Cholados now have so many ingredients that they have to be served in a cup with a carefully arranged “fruit flower” on top. If you don’t want all the bells and whistles you can custom order your cholado. That’s what Silva did, eliminating the syrup, condensed milk, and cookie and going heavy on fresh lulo, mango, strawberry, and banana with a dash of pineapple juice over shaved ice. Tip: the man who made our cholados thinks avocado juice will be the next new ingredient added to this ever-evolving treat.
According to Silva, you really can’t go wrong at any of the sidewalk stalls selling shrimp cocktails on the street behind the Alameda Market. Turnover is high and pride is taken with every single bowl full of small, cool, pre-cooked shrimp doused in a pink sauce made from mayonnaise and ketchup and mixed with chopped white onion and parsley then served with Crackenas, Colombia’s version of Saltine crackers.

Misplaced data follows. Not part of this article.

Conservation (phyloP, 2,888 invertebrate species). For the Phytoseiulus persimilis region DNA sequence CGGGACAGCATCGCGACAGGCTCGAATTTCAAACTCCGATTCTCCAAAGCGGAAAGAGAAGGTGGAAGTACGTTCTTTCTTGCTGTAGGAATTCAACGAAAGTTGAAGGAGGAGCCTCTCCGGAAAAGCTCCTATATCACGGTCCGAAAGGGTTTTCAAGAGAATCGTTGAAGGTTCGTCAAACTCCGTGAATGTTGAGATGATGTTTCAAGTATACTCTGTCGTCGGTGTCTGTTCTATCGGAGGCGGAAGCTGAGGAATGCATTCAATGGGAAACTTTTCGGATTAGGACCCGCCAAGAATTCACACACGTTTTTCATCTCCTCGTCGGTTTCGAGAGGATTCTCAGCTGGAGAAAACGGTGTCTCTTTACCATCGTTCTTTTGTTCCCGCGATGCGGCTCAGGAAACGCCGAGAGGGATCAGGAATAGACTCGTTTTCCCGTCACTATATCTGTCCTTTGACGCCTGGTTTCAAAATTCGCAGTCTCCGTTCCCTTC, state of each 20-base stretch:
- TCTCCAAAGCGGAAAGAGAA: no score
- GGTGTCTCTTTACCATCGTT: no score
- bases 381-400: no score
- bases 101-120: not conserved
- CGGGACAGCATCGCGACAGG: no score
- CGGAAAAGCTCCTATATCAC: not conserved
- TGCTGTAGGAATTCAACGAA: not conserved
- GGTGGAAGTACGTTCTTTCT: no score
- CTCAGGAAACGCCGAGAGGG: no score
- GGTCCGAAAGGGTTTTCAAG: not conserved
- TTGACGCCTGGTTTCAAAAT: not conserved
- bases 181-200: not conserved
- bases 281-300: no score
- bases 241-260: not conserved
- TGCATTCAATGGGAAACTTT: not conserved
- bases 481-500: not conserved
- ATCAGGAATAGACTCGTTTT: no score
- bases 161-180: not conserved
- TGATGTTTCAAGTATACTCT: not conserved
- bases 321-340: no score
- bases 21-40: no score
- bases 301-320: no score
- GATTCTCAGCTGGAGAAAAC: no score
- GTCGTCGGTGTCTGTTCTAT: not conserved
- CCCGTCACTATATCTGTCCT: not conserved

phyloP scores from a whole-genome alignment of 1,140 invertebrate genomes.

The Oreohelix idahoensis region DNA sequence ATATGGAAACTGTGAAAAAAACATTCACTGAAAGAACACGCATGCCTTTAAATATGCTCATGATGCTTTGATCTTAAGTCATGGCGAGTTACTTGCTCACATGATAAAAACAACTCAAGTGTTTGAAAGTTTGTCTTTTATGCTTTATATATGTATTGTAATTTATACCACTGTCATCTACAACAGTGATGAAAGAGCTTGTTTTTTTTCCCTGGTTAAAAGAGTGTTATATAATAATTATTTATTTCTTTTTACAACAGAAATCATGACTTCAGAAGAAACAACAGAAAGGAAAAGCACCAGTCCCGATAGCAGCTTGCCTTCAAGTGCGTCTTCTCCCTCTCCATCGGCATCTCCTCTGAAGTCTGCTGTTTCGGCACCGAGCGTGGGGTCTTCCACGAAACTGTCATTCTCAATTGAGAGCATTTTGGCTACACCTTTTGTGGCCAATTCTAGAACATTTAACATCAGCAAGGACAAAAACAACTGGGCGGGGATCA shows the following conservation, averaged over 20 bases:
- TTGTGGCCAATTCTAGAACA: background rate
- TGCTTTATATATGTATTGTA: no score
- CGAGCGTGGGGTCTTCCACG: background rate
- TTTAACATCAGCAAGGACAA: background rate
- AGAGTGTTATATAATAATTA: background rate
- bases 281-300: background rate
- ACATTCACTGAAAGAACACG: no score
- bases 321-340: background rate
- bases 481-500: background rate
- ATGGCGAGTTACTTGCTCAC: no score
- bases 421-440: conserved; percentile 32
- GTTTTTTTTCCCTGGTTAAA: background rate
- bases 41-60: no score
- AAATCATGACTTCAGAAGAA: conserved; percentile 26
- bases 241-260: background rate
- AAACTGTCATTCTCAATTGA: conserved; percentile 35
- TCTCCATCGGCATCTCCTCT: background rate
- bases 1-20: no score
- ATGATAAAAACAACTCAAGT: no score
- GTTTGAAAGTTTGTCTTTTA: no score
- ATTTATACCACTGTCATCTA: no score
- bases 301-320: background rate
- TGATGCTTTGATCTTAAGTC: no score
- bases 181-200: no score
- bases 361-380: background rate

I’d already started eyeing the crisp, cool, inviting Calathea shop in the increasingly hip El Peñón neighborhood of Cali even before Silva confessed that this is her favorite place for frozen treats. In 2009 FCI-trained Colombian pastry chef Maria del Pilar Agudelo Muzzulini, whose first job was at Restaurant Jean-Georges followed by stints with other Michelin-starred chefs in Spain and with renowned pastry chef and chocolatier Oriol Balaguer, started making and selling one liter containers of artisanal ice cream and sorbets out of her house in Cali.
By 2011 Agudelo needed a bigger space and by 2012 she opened her first Calathea store. Her second opened in 2014 and both now offer ice creams made fresh daily with no artificial flavors and no commercial bases in 30 flavors which rotate daily. Agudelo is particularly proud of the flavors that sum up her experiences and memories from growing up in Cali like queso con bocadillo, breva, and desamargado.